With donor support, nonprofit organizations can deliver on their messages and serve their communities without issue.

But what would happen if organizations lost their donors?

According to Constance Karapelou, director of advancement at Cleveland State University’s College of Liberal Arts and Social Sciences, and Terry Uhl, executive director at Shoes and Clothes for Kids, both in Cleveland, nonprofits ensure that doesn’t happen by instating donor development plans.

“(Donor development plans) are for an organization’s short- and long-term needs,” Uhl said. “Every organization, particularly in today’s environment, needs to look at donor development plans as helping you meet those short-term organizational needs and the longer-term view. It’s about continuing to meet the needs of the community and organization.”

Karapelou said each donor differs, so having a strategy makes it easier to build meaningful relationships with each individual.

“Each donor is unique, possessing their own passions and interests,” she said. “In addition, donors are at different phases in their lives regarding the capability of giving a major or planned gift to an organization. A strategy plan maps out the stages of building a relationship with each donor, unique to their circumstances, to best ensure success in philanthropy.”

On an organization’s long-term prosperity, both professionals said donor development plans are key.

“Donor development helps an organization plan for its future and creates a blueprint for how short-term and long-term needs will be met,” Karapelou stated.

Uhl added, “Sustainability of any organization is always critical. It is always easy for boards, staff and funders to get focused on what they’re doing this year. But if you don’t plan for the future, you can get too caught up on the short-term. Then, you can’t adapt to change. It’s having a good view of where your organization is and where you need to go.”

Donor development plans come in many shapes and sizes.

“You always need to take care and pay strong attention to your current donors,” Uhl explained. “Those who have already supported your current organization, you need to make sure you’re always staying in touch with them. Secondly, as you identify things your organization is trying to accomplish, you need to develop your donor base. Keep donors up to date on how you’re helping them down the path your organization is going. This helps them feel attached to the work.”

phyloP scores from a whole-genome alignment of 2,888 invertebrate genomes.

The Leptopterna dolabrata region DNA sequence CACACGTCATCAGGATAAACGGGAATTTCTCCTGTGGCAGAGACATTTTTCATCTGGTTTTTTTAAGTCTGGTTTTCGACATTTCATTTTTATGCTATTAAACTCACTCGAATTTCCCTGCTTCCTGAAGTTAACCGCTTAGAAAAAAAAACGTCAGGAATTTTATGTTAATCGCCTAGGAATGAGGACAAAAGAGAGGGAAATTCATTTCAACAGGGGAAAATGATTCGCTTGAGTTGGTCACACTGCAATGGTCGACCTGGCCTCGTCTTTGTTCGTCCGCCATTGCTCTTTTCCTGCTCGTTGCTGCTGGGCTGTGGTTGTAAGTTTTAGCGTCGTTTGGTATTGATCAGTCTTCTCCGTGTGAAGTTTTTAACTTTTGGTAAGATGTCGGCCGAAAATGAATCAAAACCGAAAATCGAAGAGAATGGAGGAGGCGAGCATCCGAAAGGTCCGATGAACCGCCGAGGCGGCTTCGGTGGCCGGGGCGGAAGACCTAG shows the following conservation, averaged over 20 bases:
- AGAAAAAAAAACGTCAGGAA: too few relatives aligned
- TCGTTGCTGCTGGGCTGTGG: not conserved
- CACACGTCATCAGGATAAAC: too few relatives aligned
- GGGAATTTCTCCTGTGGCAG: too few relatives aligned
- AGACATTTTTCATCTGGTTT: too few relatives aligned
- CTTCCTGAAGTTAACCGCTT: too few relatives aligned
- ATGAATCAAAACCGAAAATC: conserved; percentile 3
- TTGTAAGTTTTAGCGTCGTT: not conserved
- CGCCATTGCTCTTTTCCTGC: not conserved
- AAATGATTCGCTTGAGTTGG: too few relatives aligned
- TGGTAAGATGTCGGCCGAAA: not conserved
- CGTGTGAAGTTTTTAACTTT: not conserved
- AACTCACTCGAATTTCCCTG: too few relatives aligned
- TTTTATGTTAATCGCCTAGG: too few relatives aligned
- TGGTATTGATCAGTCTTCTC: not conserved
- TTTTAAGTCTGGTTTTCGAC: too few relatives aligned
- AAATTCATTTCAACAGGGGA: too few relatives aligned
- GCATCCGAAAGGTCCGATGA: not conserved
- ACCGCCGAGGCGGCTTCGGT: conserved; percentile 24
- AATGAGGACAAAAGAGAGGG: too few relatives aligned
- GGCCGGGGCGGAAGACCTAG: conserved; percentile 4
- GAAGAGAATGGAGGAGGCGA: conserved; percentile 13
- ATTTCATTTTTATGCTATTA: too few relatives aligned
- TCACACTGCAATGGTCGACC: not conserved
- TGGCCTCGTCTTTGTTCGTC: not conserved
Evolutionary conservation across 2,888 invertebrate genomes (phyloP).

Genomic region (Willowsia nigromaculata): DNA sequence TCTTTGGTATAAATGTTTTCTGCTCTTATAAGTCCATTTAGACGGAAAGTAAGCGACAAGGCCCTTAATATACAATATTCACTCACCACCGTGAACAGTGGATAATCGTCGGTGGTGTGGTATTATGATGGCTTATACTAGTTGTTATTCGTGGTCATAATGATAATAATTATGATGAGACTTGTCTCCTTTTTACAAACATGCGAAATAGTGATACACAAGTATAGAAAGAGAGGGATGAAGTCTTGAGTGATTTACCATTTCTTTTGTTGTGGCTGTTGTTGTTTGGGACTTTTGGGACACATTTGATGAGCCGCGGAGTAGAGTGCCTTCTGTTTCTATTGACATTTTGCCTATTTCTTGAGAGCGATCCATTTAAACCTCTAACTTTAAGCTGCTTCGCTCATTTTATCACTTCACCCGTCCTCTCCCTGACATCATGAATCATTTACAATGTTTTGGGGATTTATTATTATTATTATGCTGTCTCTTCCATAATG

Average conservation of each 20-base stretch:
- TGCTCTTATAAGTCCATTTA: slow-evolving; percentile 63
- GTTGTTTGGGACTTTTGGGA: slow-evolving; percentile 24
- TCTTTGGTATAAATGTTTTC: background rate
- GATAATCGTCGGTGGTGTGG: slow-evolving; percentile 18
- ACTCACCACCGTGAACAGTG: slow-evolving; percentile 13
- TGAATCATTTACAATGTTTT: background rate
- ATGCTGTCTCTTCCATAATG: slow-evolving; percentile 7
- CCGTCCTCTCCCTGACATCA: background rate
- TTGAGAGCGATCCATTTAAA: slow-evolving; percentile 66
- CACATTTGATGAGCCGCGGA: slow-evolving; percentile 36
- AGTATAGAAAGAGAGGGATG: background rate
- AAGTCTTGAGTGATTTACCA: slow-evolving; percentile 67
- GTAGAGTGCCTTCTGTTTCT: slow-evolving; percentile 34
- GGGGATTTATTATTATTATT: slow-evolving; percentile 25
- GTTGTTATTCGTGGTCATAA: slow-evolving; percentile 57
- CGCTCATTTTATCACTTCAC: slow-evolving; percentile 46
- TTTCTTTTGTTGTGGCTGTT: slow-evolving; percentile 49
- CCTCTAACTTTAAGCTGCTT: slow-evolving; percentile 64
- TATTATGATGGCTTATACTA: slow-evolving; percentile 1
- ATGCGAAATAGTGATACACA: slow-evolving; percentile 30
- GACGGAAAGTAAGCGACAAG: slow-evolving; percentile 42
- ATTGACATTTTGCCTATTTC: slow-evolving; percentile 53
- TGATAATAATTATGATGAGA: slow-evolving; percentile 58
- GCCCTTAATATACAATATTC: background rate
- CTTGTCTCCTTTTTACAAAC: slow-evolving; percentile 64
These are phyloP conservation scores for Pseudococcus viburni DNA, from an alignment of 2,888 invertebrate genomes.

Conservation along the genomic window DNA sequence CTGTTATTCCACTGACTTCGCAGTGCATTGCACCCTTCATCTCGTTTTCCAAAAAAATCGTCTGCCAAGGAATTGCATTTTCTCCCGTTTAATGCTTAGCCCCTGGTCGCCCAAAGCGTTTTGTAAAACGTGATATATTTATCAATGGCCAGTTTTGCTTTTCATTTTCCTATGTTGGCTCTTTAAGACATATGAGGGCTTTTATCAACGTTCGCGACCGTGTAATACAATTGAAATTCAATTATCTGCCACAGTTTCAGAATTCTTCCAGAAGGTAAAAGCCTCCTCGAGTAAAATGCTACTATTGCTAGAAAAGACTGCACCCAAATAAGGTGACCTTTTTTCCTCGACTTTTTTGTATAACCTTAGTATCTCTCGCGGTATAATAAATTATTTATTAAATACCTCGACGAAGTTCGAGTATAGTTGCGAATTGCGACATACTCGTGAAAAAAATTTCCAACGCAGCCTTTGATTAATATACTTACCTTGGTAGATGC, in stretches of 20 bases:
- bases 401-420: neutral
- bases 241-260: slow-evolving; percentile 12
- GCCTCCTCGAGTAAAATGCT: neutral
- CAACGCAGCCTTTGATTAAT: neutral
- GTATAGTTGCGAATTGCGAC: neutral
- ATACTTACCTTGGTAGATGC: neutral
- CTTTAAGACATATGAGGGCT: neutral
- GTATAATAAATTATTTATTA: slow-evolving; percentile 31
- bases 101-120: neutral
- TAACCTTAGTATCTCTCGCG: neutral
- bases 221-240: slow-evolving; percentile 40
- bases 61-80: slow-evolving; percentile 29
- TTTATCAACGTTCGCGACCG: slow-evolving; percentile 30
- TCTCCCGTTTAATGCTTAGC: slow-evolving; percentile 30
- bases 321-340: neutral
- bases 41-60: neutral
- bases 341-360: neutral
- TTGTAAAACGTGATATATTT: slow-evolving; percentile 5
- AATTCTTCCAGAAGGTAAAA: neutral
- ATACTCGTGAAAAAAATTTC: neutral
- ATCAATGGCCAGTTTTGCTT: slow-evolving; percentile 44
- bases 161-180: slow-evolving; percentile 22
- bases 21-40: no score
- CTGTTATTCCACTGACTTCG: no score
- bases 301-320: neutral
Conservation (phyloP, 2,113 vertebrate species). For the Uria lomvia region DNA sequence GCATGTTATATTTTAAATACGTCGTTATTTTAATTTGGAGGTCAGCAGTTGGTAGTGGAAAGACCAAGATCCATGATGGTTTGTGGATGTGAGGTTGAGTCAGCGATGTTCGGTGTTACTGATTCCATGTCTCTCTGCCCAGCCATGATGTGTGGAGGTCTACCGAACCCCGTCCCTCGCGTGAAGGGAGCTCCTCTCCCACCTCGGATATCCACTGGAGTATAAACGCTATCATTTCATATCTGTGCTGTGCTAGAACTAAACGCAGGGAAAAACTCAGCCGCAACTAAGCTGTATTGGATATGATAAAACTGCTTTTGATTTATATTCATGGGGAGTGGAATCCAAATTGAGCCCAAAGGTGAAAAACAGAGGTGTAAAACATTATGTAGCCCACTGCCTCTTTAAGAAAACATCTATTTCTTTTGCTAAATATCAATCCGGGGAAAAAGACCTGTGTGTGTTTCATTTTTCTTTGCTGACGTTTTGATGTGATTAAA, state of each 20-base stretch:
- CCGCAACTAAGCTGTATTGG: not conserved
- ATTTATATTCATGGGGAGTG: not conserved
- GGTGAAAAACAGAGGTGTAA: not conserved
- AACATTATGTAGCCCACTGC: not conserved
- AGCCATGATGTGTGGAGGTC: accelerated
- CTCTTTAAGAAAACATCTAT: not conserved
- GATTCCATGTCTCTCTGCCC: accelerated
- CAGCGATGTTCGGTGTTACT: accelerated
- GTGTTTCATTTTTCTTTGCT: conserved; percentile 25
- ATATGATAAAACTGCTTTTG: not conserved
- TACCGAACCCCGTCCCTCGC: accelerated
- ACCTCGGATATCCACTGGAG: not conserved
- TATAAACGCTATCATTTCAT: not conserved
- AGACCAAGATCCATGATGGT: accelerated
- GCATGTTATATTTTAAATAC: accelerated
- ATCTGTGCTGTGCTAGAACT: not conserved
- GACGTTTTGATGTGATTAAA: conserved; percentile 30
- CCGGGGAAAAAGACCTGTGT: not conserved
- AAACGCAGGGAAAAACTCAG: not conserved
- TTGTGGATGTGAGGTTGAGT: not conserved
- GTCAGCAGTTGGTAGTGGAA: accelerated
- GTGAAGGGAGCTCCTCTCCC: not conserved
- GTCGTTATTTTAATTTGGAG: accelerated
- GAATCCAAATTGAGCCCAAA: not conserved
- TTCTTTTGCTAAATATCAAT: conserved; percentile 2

Uhl added developing “fresh” donors is a key part of donor development. This ensures future viability, he said.

Karapelou said donor development plans should identify organizational stakeholders, which in the case of Cleveland State, would be the dean, faculty, president and development officer. From there, it would include scheduled meetings, stewardship touch points, special events and recognition of special dates.

“(This) lets the donor know they are an integral and important part of the organization,” she explained. “Depending on approval of the donor, sharing the good news with the community when a gift is made is also very important, as well as continuing to involve the donor in the life of the organization.”

For donor development plans to work, it has to be a partnership.

“Partnerships are the cornerstone to success by creating a win-win for both the donor and the organization,” Karapelou said. “A solid partnership will enable the donor to feel satisfied with their philanthropic gift and investment in the organization, and the organization can fulfill their programs and projects to continue benefiting the community.”

Uhl added, “Different donors at different stages of their lives have different wants and needs. So, you need to keep that in mind. It’s about being flexible with all that and making sure the staff and board are helping implement all that because it can be a big challenge if you’re not ready for it.”

How do you feel about this article?

Choose from the options below.


Recommended for you